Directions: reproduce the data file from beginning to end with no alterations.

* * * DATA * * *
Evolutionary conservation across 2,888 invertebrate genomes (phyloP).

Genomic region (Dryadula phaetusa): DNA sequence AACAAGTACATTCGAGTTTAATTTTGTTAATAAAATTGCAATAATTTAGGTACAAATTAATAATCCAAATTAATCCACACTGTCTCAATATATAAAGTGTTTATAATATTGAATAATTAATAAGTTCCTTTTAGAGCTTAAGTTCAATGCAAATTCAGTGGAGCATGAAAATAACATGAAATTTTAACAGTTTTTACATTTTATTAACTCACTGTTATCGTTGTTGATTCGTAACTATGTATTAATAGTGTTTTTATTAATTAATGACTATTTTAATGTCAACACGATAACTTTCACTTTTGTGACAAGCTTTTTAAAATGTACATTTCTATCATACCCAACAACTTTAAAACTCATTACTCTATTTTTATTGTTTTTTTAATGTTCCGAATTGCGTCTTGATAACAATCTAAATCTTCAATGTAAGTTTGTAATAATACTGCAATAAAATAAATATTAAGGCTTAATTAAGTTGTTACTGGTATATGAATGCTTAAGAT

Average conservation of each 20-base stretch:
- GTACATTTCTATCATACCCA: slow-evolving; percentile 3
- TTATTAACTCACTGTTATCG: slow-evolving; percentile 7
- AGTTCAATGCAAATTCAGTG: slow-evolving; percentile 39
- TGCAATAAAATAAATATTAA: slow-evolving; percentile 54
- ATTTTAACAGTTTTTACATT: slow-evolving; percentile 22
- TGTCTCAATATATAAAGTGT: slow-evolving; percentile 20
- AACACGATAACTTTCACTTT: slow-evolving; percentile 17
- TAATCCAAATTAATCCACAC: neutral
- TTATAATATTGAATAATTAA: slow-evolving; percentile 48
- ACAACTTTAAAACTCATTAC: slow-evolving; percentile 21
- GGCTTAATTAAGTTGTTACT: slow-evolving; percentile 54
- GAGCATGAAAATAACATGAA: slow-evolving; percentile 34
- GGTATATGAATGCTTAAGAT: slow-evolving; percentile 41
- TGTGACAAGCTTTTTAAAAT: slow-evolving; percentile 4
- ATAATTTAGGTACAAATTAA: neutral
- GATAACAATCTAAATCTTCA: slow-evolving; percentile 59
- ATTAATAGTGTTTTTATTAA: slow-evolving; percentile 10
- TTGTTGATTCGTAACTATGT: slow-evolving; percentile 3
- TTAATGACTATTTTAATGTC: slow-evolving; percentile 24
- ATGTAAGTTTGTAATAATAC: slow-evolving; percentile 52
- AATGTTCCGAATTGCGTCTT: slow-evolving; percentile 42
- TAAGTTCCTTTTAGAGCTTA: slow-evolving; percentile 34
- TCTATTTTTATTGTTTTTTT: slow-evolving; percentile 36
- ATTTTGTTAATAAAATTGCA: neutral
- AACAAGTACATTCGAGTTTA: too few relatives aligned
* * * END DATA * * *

Evolutionary conservation across 2,888 invertebrate genomes (phyloP).

Genomic region (Dryadula phaetusa): DNA sequence AACAAGTACATTCGAGTTTAATTTTGTTAATAAAATTGCAATAATTTAGGTACAAATTAATAATCCAAATTAATCCACACTGTCTCAATATATAAAGTGTTTATAATATTGAATAATTAATAAGTTCCTTTTAGAGCTTAAGTTCAATGCAAATTCAGTGGAGCATGAAAATAACATGAAATTTTAACAGTTTTTACATTTTATTAACTCACTGTTATCGTTGTTGATTCGTAACTATGTATTAATAGTGTTTTTATTAATTAATGACTATTTTAATGTCAACACGATAACTTTCACTTTTGTGACAAGCTTTTTAAAATGTACATTTCTATCATACCCAACAACTTTAAAACTCATTACTCTATTTTTATTGTTTTTTTAATGTTCCGAATTGCGTCTTGATAACAATCTAAATCTTCAATGTAAGTTTGTAATAATACTGCAATAAAATAAATATTAAGGCTTAATTAAGTTGTTACTGGTATATGAATGCTTAAGAT

Average conservation of each 20-base stretch:
- GTACATTTCTATCATACCCA: slow-evolving; percentile 3
- TTATTAACTCACTGTTATCG: slow-evolving; percentile 7
- AGTTCAATGCAAATTCAGTG: slow-evolving; percentile 39
- TGCAATAAAATAAATATTAA: slow-evolving; percentile 54
- ATTTTAACAGTTTTTACATT: slow-evolving; percentile 22
- TGTCTCAATATATAAAGTGT: slow-evolving; percentile 20
- AACACGATAACTTTCACTTT: slow-evolving; percentile 17
- TAATCCAAATTAATCCACAC: neutral
- TTATAATATTGAATAATTAA: slow-evolving; percentile 48
- ACAACTTTAAAACTCATTAC: slow-evolving; percentile 21
- GGCTTAATTAAGTTGTTACT: slow-evolving; percentile 54
- GAGCATGAAAATAACATGAA: slow-evolving; percentile 34
- GGTATATGAATGCTTAAGAT: slow-evolving; percentile 41
- TGTGACAAGCTTTTTAAAAT: slow-evolving; percentile 4
- ATAATTTAGGTACAAATTAA: neutral
- GATAACAATCTAAATCTTCA: slow-evolving; percentile 59
- ATTAATAGTGTTTTTATTAA: slow-evolving; percentile 10
- TTGTTGATTCGTAACTATGT: slow-evolving; percentile 3
- TTAATGACTATTTTAATGTC: slow-evolving; percentile 24
- ATGTAAGTTTGTAATAATAC: slow-evolving; percentile 52
- AATGTTCCGAATTGCGTCTT: slow-evolving; percentile 42
- TAAGTTCCTTTTAGAGCTTA: slow-evolving; percentile 34
- TCTATTTTTATTGTTTTTTT: slow-evolving; percentile 36
- ATTTTGTTAATAAAATTGCA: neutral
- AACAAGTACATTCGAGTTTA: too few relatives aligned